Lord Chesterfield's Letters

Author: Philip Dormer Stanhope Earl of Chesterfield,Lord Chesterfield

Publisher: Oxford University Press

ISBN: 0199554846

Category: Biography & Autobiography

Page: 480

View: 6550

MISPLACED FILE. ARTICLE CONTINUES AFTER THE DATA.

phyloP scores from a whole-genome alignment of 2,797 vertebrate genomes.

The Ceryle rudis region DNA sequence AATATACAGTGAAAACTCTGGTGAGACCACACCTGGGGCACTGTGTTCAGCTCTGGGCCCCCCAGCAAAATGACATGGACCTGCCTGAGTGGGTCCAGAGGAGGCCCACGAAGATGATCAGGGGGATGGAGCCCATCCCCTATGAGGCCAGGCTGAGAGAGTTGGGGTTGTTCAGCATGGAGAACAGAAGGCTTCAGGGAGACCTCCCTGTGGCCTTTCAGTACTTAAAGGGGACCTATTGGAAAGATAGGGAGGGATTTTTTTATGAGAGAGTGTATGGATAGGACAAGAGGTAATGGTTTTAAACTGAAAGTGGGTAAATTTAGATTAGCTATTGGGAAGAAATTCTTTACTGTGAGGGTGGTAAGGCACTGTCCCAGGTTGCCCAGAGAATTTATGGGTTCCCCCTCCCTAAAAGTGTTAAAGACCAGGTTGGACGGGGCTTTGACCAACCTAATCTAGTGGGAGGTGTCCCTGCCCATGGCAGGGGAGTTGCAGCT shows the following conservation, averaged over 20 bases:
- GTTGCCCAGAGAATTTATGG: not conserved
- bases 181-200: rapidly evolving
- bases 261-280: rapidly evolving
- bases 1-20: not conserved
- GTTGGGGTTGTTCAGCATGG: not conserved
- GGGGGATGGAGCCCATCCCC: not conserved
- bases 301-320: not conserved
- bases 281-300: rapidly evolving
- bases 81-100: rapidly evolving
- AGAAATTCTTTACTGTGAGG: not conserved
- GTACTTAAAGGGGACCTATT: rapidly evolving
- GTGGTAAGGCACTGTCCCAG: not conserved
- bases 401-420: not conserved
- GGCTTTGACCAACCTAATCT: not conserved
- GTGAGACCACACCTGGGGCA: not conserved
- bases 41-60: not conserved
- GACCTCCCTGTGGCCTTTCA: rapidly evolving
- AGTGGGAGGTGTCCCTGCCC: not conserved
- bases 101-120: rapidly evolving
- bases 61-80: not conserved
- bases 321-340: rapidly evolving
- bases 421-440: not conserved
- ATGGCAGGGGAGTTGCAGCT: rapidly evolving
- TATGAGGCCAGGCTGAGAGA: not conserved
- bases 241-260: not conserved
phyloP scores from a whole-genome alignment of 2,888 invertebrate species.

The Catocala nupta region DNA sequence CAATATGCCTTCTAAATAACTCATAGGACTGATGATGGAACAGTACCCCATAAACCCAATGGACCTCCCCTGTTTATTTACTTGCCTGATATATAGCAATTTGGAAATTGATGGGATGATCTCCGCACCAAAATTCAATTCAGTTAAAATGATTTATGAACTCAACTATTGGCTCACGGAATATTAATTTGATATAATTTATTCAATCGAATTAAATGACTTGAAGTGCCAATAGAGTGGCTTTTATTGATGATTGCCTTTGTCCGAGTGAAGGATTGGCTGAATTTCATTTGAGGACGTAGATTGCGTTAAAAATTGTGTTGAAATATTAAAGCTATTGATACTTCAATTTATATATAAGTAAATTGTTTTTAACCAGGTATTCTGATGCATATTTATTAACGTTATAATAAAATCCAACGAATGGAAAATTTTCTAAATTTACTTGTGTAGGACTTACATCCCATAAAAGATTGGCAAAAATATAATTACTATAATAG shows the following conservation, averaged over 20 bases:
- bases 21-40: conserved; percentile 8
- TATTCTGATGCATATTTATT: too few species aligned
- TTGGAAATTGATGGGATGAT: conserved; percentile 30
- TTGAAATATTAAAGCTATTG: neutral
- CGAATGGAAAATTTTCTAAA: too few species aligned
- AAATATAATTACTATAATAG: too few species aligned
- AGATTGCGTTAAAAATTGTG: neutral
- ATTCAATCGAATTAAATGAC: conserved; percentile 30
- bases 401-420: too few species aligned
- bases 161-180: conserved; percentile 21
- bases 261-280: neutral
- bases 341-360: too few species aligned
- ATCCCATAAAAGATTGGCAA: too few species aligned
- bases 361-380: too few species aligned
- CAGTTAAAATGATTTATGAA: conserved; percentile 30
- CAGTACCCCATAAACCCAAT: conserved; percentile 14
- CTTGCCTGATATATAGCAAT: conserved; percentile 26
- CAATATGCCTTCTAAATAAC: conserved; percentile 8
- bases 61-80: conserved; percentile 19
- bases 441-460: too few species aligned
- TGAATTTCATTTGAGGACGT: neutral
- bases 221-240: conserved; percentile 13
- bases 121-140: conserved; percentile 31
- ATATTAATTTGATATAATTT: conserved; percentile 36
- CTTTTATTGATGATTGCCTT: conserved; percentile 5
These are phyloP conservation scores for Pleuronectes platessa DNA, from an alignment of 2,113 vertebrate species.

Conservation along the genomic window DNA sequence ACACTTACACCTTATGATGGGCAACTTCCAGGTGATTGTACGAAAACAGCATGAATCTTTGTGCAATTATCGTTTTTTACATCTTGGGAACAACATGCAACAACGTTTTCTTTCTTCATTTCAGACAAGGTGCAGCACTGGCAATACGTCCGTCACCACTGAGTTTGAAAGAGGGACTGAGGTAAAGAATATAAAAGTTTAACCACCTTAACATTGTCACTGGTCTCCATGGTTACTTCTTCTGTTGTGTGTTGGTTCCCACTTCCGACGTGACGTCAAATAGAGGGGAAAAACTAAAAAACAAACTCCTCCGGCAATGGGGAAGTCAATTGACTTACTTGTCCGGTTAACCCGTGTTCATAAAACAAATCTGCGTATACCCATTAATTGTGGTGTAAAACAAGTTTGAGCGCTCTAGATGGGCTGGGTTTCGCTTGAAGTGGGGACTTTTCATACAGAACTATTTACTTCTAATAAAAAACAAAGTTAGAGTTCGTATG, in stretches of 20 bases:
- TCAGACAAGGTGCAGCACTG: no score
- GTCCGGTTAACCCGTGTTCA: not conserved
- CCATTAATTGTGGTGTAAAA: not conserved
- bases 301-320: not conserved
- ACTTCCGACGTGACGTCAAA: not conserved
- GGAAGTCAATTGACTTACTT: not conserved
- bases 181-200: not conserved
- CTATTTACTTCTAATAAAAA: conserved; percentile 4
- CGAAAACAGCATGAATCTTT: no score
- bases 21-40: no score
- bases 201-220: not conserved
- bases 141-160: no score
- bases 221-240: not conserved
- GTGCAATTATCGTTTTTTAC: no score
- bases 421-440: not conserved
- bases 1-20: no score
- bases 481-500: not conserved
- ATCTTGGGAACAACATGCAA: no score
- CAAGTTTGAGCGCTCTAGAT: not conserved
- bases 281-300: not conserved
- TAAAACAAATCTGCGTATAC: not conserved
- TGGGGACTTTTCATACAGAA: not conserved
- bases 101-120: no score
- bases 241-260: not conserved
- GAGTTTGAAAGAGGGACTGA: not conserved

`My object is to have you fit to live; which, if you are not, I do not desire that you should live at all.' So wrote Lord Chesterfield in one of the most celebrated and controversial correspondences between a father and son. Chesterfield wrote almost daily to his natural son, Philip, from 1737 onwards, providing him with instruction in etiquette and the worldly arts. Praised in their day as a complete manual of education, and despised by Samuel Johnson for teaching `the morals of a whore and the manners of a dancing-master', these letters reflect the political craft of a leading statesman and the urbane wit of a man who associated with Pope, Addison, and Swift. The letters reveal Chesterfield's political cynicism and his belief that his country had `always been goverened by the only two or three people, out of two or three millions, totally incapable of governing', as well as his views on good breeding. Not originally intended for publication, this entertaining correspondence illuminates fascinating aspects of eighteenth-century life and manners. ABOUT THE SERIES: For over 100 years Oxford World's Classics has made available the widest range of literature from around the globe. Each affordable volume reflects Oxford's commitment to scholarship, providing the most accurate text plus a wealth of other valuable features, including expert introductions by leading authorities, helpful notes to clarify the text, up-to-date bibliographies for further study, and much more.